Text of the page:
Re:This tech is beaten by a cheap IR filter. (1)

erroneus (253617) | more than 3 years ago | (#36330838)

Circumvention would naturally be a criminal offence. All new devices following the implementation of the law requiring the technology would be so equipped and all older devices will be routinely seized and searched for prohibited images which would prompt the owner to buy a new, compliant device.

robots.txt for the real world (1)

Chelloveck (14643) | more than 3 years ago | (#36330798)

It's a clever idea. I won't begrudge them the patent. I'm even kind of in favor of it; it's kind of a robots.txt file for the real world.

But, like robots.txt, clients (cameras) should treat it as advisory only and be free to ignore it. I certainly wouldn't buy a camera in which it couldn't be disabled. It's way too open to abuse. Not just in prohibiting photos in random public venues, but I can easily imagine advertisers jumping on this. For the price of an IR transmitter you can stuff a watermark into everyone's cameras whenever they're taking a photo near your storefront, billboard, or any random place you can conceal a transmitter. As a photographer, even if your camera ignored such signals you'd probably have a problem taking any pictures In popular tourist areas with the IR glare imposed by advertisers.

And that's not to mention assholes who would set up concealed transmitters for laughs. Imagine the hilarity messing with someone's holiday snaps, intermittently disabling flash and other features, or writing obscenities into the watermarks. Why, it'd be almost as much fun as running around CES with a TV-B-Gone [gizmodo.com] .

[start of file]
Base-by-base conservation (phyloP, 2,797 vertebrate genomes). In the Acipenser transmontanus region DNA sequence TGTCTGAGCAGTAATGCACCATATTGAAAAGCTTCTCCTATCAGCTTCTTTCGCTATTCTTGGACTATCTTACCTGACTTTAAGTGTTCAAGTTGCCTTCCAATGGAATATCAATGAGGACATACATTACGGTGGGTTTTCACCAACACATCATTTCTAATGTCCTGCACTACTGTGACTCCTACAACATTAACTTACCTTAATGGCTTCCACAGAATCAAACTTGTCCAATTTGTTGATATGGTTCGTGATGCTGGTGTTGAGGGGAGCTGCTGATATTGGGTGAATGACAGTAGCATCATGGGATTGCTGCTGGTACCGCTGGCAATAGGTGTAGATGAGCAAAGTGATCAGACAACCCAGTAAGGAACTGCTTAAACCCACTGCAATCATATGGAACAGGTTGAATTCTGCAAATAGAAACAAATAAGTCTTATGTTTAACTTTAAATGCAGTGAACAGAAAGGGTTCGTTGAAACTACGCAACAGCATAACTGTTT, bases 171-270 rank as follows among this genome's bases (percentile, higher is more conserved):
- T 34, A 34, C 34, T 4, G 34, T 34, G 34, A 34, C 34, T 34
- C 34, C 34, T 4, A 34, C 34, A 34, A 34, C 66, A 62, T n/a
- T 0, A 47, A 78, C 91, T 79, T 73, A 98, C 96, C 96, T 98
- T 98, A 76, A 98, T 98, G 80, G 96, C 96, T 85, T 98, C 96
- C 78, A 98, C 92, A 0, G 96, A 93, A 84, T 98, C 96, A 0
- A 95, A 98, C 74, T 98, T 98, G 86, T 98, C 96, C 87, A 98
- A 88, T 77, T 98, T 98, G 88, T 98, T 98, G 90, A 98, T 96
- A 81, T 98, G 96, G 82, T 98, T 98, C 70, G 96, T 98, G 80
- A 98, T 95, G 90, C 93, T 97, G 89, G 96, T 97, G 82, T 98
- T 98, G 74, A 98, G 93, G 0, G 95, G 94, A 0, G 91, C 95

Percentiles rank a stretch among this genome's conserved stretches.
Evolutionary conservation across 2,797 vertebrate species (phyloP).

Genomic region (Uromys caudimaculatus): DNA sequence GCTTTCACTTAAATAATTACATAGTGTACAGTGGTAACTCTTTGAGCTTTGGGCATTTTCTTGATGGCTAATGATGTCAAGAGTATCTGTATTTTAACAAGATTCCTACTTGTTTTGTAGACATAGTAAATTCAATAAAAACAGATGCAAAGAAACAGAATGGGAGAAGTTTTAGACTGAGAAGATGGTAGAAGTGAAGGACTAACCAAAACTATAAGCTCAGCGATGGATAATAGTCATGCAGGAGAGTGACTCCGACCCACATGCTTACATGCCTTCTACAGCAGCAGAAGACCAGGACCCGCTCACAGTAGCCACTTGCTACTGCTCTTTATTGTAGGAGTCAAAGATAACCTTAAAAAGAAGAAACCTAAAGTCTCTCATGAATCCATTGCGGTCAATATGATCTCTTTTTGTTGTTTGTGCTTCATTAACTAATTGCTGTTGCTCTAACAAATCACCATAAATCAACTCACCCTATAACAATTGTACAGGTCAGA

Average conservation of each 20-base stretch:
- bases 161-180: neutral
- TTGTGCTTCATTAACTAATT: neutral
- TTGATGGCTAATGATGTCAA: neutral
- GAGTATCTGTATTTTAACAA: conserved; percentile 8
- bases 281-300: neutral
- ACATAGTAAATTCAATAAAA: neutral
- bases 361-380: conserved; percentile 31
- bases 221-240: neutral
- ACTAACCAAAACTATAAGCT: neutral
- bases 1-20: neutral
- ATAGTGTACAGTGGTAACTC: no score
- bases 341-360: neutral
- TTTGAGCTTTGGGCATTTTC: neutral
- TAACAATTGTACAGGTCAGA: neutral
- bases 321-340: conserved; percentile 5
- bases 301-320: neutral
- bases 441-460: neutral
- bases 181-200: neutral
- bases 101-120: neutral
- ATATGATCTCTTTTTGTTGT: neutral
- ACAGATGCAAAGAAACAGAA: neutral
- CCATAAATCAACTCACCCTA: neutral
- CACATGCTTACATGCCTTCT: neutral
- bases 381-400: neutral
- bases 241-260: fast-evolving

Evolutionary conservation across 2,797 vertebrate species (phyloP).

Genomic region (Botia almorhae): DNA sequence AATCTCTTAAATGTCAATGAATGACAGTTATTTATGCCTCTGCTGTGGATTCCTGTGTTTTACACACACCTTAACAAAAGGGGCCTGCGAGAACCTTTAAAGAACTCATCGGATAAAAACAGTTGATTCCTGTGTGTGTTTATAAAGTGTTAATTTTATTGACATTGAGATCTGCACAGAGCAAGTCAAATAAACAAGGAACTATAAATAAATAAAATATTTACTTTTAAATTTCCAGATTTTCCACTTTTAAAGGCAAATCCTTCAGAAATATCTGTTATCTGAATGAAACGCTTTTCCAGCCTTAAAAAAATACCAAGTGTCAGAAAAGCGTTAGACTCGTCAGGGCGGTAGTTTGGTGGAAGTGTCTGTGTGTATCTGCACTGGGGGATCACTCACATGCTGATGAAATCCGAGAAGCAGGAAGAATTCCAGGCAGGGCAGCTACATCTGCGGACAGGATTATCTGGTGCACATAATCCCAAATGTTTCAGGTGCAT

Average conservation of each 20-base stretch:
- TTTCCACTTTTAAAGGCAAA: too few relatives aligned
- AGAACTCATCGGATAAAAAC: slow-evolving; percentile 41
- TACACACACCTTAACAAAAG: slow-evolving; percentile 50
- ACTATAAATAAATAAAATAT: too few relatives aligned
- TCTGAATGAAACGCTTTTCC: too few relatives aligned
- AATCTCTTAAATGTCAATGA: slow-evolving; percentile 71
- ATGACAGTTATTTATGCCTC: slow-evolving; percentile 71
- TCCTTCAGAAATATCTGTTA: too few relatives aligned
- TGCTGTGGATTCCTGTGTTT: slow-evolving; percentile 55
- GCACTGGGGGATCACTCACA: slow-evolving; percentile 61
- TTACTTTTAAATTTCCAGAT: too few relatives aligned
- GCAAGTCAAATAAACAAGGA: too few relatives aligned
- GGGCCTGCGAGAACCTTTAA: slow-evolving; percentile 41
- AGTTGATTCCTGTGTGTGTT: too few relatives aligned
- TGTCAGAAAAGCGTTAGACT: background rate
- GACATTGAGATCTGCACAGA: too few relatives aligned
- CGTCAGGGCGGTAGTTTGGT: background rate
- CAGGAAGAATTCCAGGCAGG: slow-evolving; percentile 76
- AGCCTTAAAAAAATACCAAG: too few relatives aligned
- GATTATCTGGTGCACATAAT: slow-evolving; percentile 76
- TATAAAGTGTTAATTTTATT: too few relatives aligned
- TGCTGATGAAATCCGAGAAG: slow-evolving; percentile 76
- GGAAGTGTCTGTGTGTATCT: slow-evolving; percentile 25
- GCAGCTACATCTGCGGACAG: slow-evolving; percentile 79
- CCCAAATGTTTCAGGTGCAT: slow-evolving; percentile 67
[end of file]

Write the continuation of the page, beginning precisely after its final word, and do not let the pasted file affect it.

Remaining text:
Patents on "required features" (1)

erroneus (253617) | more than 3 years ago | (#36330812)

I wonder about that sort of thing.

Okay, in the civilian world, there is a kind of precedent -- we are required to buy insurance to drive our cars. (Though technically, "proof of financial responsibility" is required and that can come in the form of a very large bank account balance in many states.)

So this infrared censorship signal would be a feature that would seem to require mandatory compliance from device manufacturers to be effective or useful to government interests. So what happens when compliance is mandatory and it still requires a patent license to comply? It just doesn't seem fair or right to me. And this is especially true when there would be only one "vendor" of whatever you are required to buy. Even in the case of auto insurance, you can select who you are insured with.

A corporate consortium must be driving this (0)

Anonymous Coward | more than 3 years ago | (#36330858)

This is far more likely a concession to the MPAA, etc., than the law enforcement industry--though the latter will surely be able to take advantage of it. In the states bills are presented purely for the benefit of corporations. (http://www.newser.com/story/119941/bill-may-make-sharing-netflix-log-in-illegal-in.html)

What is the benefit to the customer?